Pronouns in questions

Level: beginner

We use who to ask questions about people:

Who is that?
Who lives here?
Who did you see?

We use whose to ask about possession:

Whose coat is this? or Whose is this coat?
Whose book is that?   or Whose is that book?
Whose bags are those? or

Whose are those bags?

We use what to ask questions about things:

What is that?
What do you want?

We use which to ask someone to choose something:

Which came first, the chicken or the egg?
I've got two books. Which do you want?

We can also use what and which with nouns:

What subjects did you study at school?
What newspaper do you read?
Which newspaper do you read –
The Times or The Guardian?
Which book do you want?
Which one is yours?

Pronouns in questions 1

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We often have a preposition at the end of a question:

Who does this book belong to?
What are you looking for?
Which university did you go to?

Pronouns in questions 2

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Pronouns in questions 3

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Hi Teachers, May I know what is the difference between reported questions and indirect questions? Is it a case where reported questions usually involve a backshift in tense when derived from a direct question, while in an indirect question, one need not change the tense, espicially of an indirect question embeded in a declarative sentence? Regards, Tim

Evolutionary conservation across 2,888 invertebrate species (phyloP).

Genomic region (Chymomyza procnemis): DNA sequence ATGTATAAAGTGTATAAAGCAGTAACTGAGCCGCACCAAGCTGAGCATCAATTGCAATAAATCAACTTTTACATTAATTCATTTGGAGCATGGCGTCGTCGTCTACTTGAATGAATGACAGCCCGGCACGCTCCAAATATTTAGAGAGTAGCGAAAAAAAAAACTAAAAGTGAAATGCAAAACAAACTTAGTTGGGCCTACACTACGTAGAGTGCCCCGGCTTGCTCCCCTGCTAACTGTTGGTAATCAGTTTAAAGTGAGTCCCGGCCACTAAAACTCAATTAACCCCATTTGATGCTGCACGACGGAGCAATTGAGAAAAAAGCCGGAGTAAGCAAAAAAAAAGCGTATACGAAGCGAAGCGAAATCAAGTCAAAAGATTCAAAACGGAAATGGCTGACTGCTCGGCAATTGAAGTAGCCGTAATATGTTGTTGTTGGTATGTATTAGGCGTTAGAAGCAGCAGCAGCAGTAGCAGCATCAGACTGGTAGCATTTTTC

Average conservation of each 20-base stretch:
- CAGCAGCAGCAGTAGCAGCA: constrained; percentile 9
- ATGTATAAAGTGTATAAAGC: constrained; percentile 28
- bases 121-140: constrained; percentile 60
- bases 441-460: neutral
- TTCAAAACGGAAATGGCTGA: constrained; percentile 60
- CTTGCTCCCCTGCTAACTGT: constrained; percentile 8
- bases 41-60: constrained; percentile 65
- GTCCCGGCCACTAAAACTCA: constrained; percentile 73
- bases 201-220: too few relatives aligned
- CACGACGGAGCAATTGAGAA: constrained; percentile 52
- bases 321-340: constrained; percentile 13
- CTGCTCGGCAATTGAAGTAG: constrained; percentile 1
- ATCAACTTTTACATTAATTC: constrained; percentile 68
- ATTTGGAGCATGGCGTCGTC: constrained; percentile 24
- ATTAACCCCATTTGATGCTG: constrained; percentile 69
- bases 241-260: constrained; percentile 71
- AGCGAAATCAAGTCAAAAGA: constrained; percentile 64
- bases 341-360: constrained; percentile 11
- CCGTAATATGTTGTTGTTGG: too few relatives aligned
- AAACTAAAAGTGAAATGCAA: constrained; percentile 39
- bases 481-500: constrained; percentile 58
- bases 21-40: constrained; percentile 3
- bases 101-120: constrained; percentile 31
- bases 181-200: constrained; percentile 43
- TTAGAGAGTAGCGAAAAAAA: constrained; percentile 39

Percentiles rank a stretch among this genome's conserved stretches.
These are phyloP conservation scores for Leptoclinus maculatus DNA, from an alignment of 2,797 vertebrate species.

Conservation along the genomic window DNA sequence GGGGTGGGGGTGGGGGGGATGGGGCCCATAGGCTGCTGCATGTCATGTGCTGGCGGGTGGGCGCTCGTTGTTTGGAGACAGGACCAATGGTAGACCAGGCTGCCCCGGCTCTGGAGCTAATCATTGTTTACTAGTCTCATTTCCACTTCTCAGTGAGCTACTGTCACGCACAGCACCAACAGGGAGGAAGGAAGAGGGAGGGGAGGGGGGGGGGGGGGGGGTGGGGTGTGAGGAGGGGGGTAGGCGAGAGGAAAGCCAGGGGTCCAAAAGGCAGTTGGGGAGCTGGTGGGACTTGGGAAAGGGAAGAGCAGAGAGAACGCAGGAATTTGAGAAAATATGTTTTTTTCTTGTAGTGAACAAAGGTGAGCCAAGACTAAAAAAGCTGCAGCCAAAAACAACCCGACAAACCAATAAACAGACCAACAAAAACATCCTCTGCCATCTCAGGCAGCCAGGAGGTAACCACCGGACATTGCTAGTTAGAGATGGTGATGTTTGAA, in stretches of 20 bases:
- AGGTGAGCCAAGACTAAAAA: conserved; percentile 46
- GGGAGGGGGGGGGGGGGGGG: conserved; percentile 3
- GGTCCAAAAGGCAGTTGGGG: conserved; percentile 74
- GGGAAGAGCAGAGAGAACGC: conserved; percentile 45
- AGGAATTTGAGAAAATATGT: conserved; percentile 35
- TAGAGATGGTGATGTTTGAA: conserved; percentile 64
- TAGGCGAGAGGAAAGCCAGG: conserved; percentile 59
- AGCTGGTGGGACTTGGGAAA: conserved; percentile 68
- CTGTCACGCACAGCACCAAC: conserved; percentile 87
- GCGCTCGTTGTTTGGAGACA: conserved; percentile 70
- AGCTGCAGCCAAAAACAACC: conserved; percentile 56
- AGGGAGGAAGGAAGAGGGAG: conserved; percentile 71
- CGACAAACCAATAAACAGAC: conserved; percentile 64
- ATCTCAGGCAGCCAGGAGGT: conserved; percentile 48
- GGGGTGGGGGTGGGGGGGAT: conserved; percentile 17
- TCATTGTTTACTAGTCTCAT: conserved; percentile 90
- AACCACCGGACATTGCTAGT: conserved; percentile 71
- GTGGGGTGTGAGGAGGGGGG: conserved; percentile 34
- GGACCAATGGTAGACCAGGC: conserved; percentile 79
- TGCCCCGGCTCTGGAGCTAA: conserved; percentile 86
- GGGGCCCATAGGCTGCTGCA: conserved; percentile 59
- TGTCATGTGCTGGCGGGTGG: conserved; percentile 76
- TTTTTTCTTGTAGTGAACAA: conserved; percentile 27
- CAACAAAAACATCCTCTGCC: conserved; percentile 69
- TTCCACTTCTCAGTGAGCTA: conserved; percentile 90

Hi Tim,

A reported question references the question directly using a verb such as 'asked':

He asked me what time it was.

We use reported questions to talk about questions which have already been asked.

 

An indirect question is one in which the question is being asked but in a polite and tentative manner. Indirect questions often take the form of questions about questions:

Would you mind telling me what time it is?

Can you tell me what time it is?

Do you know what the time is?

There is no tense shift here because the question has not yet been asked.

Grammatically the two are similar in that question word order is not needed.

 

Best wishes,

Peter

The LearnEnglish Team

Hello Firas961,

Yes, those questions are perfectly fine.

 

Best wishes,

Peter

The LearnEnglish Team

refer to above example, which states: - What subjects did you study at school? Can we write it as: - What are subjects did you study at school?

Hello Amin Maryoud,

I'm afraid the sentence you wrote is not grammatical. You could say, however, 'What are the subjects you studied at school?' But most of the time we'd probably just use the example sentence above on this page.

All the best,
Kirk
The LearnEnglish Team

Hello Elmar,

Yes, both 'what' and 'which' are correct, though please note that both questions need the preposition 'in' at the end of them (e.g. 'What country do you live in?').